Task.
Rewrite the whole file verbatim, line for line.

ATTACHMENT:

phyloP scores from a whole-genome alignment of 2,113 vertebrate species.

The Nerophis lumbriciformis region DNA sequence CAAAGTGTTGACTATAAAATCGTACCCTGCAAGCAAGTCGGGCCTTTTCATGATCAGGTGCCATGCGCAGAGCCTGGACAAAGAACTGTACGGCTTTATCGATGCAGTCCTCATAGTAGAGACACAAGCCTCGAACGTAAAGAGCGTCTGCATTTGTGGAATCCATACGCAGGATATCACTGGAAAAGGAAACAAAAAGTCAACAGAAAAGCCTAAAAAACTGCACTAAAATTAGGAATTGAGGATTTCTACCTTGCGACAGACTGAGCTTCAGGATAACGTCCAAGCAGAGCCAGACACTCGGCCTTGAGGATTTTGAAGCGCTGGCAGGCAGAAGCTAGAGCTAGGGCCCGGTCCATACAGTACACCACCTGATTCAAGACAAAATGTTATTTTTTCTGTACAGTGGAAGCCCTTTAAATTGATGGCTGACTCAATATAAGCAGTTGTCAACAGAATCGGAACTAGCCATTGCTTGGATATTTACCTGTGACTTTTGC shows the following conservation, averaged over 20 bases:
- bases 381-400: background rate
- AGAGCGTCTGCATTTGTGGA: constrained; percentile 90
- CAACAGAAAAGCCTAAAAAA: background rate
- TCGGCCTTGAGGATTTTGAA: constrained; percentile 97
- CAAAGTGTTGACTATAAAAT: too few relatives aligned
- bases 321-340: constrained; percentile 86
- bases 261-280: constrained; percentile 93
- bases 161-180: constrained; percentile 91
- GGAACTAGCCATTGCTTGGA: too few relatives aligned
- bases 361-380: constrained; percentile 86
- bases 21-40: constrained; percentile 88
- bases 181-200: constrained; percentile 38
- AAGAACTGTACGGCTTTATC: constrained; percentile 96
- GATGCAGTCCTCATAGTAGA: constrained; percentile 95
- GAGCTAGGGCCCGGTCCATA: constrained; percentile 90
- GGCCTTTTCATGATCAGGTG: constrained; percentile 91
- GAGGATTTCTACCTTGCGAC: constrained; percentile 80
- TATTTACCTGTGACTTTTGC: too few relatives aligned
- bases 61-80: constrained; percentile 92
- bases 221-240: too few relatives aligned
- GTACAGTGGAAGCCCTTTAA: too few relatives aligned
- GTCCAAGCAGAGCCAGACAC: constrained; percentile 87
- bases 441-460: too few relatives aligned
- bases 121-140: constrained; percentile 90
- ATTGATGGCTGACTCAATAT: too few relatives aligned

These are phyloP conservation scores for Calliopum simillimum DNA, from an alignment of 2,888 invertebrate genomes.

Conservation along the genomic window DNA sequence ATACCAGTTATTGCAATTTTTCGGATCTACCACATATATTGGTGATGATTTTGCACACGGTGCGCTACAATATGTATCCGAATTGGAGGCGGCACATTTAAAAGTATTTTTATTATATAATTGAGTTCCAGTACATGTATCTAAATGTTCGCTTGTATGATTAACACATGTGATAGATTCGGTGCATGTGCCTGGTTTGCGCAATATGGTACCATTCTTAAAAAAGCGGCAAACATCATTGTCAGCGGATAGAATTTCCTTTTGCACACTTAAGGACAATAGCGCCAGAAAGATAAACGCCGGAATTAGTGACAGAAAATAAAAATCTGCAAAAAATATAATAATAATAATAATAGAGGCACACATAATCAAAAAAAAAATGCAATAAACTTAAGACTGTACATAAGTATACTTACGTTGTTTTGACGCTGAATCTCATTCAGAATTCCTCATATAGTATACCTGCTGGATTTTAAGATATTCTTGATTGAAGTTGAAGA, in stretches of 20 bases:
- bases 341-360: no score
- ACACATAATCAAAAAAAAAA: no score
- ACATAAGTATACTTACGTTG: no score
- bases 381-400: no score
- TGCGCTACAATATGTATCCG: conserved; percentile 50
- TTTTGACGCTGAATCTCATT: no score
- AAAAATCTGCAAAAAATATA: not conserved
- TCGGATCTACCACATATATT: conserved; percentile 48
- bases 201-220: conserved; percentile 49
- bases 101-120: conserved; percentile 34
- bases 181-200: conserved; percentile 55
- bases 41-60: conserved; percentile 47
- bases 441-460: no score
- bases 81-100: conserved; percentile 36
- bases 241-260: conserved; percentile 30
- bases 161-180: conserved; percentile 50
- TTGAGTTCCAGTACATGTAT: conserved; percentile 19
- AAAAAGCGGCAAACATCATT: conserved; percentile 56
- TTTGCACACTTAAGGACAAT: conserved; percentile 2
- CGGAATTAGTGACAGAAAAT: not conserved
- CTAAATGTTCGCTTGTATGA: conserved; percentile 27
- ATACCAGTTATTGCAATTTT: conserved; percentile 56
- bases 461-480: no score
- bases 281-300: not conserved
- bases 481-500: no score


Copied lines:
phyloP scores from a whole-genome alignment of 2,113 vertebrate species.

The Nerophis lumbriciformis region DNA sequence CAAAGTGTTGACTATAAAATCGTACCCTGCAAGCAAGTCGGGCCTTTTCATGATCAGGTGCCATGCGCAGAGCCTGGACAAAGAACTGTACGGCTTTATCGATGCAGTCCTCATAGTAGAGACACAAGCCTCGAACGTAAAGAGCGTCTGCATTTGTGGAATCCATACGCAGGATATCACTGGAAAAGGAAACAAAAAGTCAACAGAAAAGCCTAAAAAACTGCACTAAAATTAGGAATTGAGGATTTCTACCTTGCGACAGACTGAGCTTCAGGATAACGTCCAAGCAGAGCCAGACACTCGGCCTTGAGGATTTTGAAGCGCTGGCAGGCAGAAGCTAGAGCTAGGGCCCGGTCCATACAGTACACCACCTGATTCAAGACAAAATGTTATTTTTTCTGTACAGTGGAAGCCCTTTAAATTGATGGCTGACTCAATATAAGCAGTTGTCAACAGAATCGGAACTAGCCATTGCTTGGATATTTACCTGTGACTTTTGC shows the following conservation, averaged over 20 bases:
- bases 381-400: background rate
- AGAGCGTCTGCATTTGTGGA: constrained; percentile 90
- CAACAGAAAAGCCTAAAAAA: background rate
- TCGGCCTTGAGGATTTTGAA: constrained; percentile 97
- CAAAGTGTTGACTATAAAAT: too few relatives aligned
- bases 321-340: constrained; percentile 86
- bases 261-280: constrained; percentile 93
- bases 161-180: constrained; percentile 91
- GGAACTAGCCATTGCTTGGA: too few relatives aligned
- bases 361-380: constrained; percentile 86
- bases 21-40: constrained; percentile 88
- bases 181-200: constrained; percentile 38
- AAGAACTGTACGGCTTTATC: constrained; percentile 96
- GATGCAGTCCTCATAGTAGA: constrained; percentile 95
- GAGCTAGGGCCCGGTCCATA: constrained; percentile 90
- GGCCTTTTCATGATCAGGTG: constrained; percentile 91
- GAGGATTTCTACCTTGCGAC: constrained; percentile 80
- TATTTACCTGTGACTTTTGC: too few relatives aligned
- bases 61-80: constrained; percentile 92
- bases 221-240: too few relatives aligned
- GTACAGTGGAAGCCCTTTAA: too few relatives aligned
- GTCCAAGCAGAGCCAGACAC: constrained; percentile 87
- bases 441-460: too few relatives aligned
- bases 121-140: constrained; percentile 90
- ATTGATGGCTGACTCAATAT: too few relatives aligned

These are phyloP conservation scores for Calliopum simillimum DNA, from an alignment of 2,888 invertebrate genomes.

Conservation along the genomic window DNA sequence ATACCAGTTATTGCAATTTTTCGGATCTACCACATATATTGGTGATGATTTTGCACACGGTGCGCTACAATATGTATCCGAATTGGAGGCGGCACATTTAAAAGTATTTTTATTATATAATTGAGTTCCAGTACATGTATCTAAATGTTCGCTTGTATGATTAACACATGTGATAGATTCGGTGCATGTGCCTGGTTTGCGCAATATGGTACCATTCTTAAAAAAGCGGCAAACATCATTGTCAGCGGATAGAATTTCCTTTTGCACACTTAAGGACAATAGCGCCAGAAAGATAAACGCCGGAATTAGTGACAGAAAATAAAAATCTGCAAAAAATATAATAATAATAATAATAGAGGCACACATAATCAAAAAAAAAATGCAATAAACTTAAGACTGTACATAAGTATACTTACGTTGTTTTGACGCTGAATCTCATTCAGAATTCCTCATATAGTATACCTGCTGGATTTTAAGATATTCTTGATTGAAGTTGAAGA, in stretches of 20 bases:
- bases 341-360: no score
- ACACATAATCAAAAAAAAAA: no score
- ACATAAGTATACTTACGTTG: no score
- bases 381-400: no score
- TGCGCTACAATATGTATCCG: conserved; percentile 50
- TTTTGACGCTGAATCTCATT: no score
- AAAAATCTGCAAAAAATATA: not conserved
- TCGGATCTACCACATATATT: conserved; percentile 48
- bases 201-220: conserved; percentile 49
- bases 101-120: conserved; percentile 34
- bases 181-200: conserved; percentile 55
- bases 41-60: conserved; percentile 47
- bases 441-460: no score
- bases 81-100: conserved; percentile 36
- bases 241-260: conserved; percentile 30
- bases 161-180: conserved; percentile 50
- TTGAGTTCCAGTACATGTAT: conserved; percentile 19
- AAAAAGCGGCAAACATCATT: conserved; percentile 56
- TTTGCACACTTAAGGACAAT: conserved; percentile 2
- CGGAATTAGTGACAGAAAAT: not conserved
- CTAAATGTTCGCTTGTATGA: conserved; percentile 27
- ATACCAGTTATTGCAATTTT: conserved; percentile 56
- bases 461-480: no score
- bases 281-300: not conserved
- bases 481-500: no score